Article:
Recommended by Patricia Escárcega, Los Angeles-based writer and the L.A. Times' first restaurant critic of color:

1. Avenue 26 Night Market, Lincoln Heights
"I think Anthony Bourdain would be absolutely beguiled by the Avenue 26 Night Market that popped up in Lincoln Heights this year. The market is throbbing with music and food stands selling excellent tacos, pupusas, Mexican sushi and other dishes that make you feel grateful to be standing on the hills of East Los Angeles, eating and enjoying the night air with other Angelenos."

2. Hawkins House of Burgers, Watts
"By all accounts, Anthony Bourdain loved a good burger. I would invite him to try the Leaning Tower of Watts burger at Hawkins House of Burgers, which is like three amazing pastrami burgers skewered together. I think he would appreciate the craftsmanship of the burger, and also the restaurant's history and deep roots in South Los Angeles."

3. Spoon & Pork, Silver Lake
Self-described as "Not your mama's Filipino Food," this food truck turned brick-and-mortar spot showcases a modern take on the food founders Raymond Yaptinchay and Jay Tugas grew up eating in the Philippines. Escárcega said she would "implore Mr. Bourdain to go try the patita," a saucy and fried pork delight that's served with rice.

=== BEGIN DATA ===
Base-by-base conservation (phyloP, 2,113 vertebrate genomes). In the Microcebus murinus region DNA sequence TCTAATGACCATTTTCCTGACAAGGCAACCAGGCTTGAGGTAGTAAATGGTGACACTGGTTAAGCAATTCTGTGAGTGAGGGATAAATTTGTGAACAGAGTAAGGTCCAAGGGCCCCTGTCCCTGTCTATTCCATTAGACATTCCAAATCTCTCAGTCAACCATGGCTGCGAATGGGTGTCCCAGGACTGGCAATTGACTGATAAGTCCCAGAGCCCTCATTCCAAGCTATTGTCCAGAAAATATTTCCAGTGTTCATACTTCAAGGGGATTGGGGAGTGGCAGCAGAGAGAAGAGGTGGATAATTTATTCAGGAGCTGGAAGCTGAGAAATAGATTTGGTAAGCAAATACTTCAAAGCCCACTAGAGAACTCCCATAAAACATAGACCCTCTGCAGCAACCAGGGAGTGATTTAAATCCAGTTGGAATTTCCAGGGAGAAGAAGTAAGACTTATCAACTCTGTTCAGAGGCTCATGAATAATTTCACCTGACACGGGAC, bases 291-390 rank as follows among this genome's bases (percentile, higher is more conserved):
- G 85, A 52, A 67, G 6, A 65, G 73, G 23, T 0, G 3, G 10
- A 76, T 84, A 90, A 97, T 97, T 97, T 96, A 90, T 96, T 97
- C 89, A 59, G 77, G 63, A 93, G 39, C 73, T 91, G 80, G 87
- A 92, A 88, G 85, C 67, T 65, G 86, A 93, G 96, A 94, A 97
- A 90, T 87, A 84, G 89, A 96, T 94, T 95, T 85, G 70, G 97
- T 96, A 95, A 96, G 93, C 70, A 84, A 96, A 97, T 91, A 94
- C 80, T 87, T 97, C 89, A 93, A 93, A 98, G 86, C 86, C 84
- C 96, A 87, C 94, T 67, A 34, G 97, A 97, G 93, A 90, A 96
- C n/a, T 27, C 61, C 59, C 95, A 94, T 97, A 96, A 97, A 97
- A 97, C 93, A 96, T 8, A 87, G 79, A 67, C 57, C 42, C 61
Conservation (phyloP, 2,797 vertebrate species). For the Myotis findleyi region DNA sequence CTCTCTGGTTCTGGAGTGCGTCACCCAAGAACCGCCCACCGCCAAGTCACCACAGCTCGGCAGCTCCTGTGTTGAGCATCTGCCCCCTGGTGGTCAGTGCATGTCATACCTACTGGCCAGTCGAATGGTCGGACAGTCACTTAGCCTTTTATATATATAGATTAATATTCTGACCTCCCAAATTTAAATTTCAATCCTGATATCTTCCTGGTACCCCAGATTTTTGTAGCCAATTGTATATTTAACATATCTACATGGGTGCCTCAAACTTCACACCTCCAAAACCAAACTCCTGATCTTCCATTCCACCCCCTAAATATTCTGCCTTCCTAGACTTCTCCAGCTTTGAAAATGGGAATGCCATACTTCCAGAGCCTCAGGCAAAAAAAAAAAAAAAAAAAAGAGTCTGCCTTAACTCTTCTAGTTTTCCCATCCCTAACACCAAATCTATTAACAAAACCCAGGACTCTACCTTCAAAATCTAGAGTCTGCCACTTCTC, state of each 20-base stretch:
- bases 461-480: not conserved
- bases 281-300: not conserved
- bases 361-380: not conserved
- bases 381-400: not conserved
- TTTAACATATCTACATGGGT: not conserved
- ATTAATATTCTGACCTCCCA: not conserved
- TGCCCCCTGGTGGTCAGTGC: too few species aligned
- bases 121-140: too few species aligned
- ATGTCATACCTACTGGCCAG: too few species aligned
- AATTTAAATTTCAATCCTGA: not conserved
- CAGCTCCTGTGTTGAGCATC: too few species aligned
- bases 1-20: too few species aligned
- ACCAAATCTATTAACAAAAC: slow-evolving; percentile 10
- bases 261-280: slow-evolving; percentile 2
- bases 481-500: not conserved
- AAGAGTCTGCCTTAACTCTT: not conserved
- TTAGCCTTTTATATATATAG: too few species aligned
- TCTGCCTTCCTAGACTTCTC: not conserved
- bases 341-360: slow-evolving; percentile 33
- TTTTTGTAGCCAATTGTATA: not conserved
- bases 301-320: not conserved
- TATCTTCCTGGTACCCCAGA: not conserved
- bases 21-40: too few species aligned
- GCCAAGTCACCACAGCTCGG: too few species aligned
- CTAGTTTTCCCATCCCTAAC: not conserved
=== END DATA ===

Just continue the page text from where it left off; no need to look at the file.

Recommended by Javier Cabral, L.A. Taco editor:

4. Poncho's Tlayudas, Historic South Central
"Anthony Bourdain was the first mainstream T.V. personality — though I know he would scoff at that term — who shared the spotlight with the Back of House immigrant staff that he worked alongside with when he still cooked in New York. He shared an entire episode with them, went back to their town in Puebla, and gave respect to Mexican food before many did," Cabral said.

"If I only had one place to have dinner with him, it would definitely be Poncho's Tlayudas in South Central, the backyard operation ran by [Alfonso Martínez] and his partner, Odilia Romero. They are both defenders of Indigenous rights, and I think Tony would feel some kind of way inside knowing that they are making their mark in L.A.'s cutthroat food scene — all while supporting and spreading more awareness of Indigenous rights. Plus, I think their tlayudas are as good, if not better, than the stuff I've had in Oaxaca since they bring all of the ingredients from there. My favorite is the chorizo, but definitely don't leave without trying Poncho's pride and joy blood sausage, moronga, that he makes himself on a weekly basis."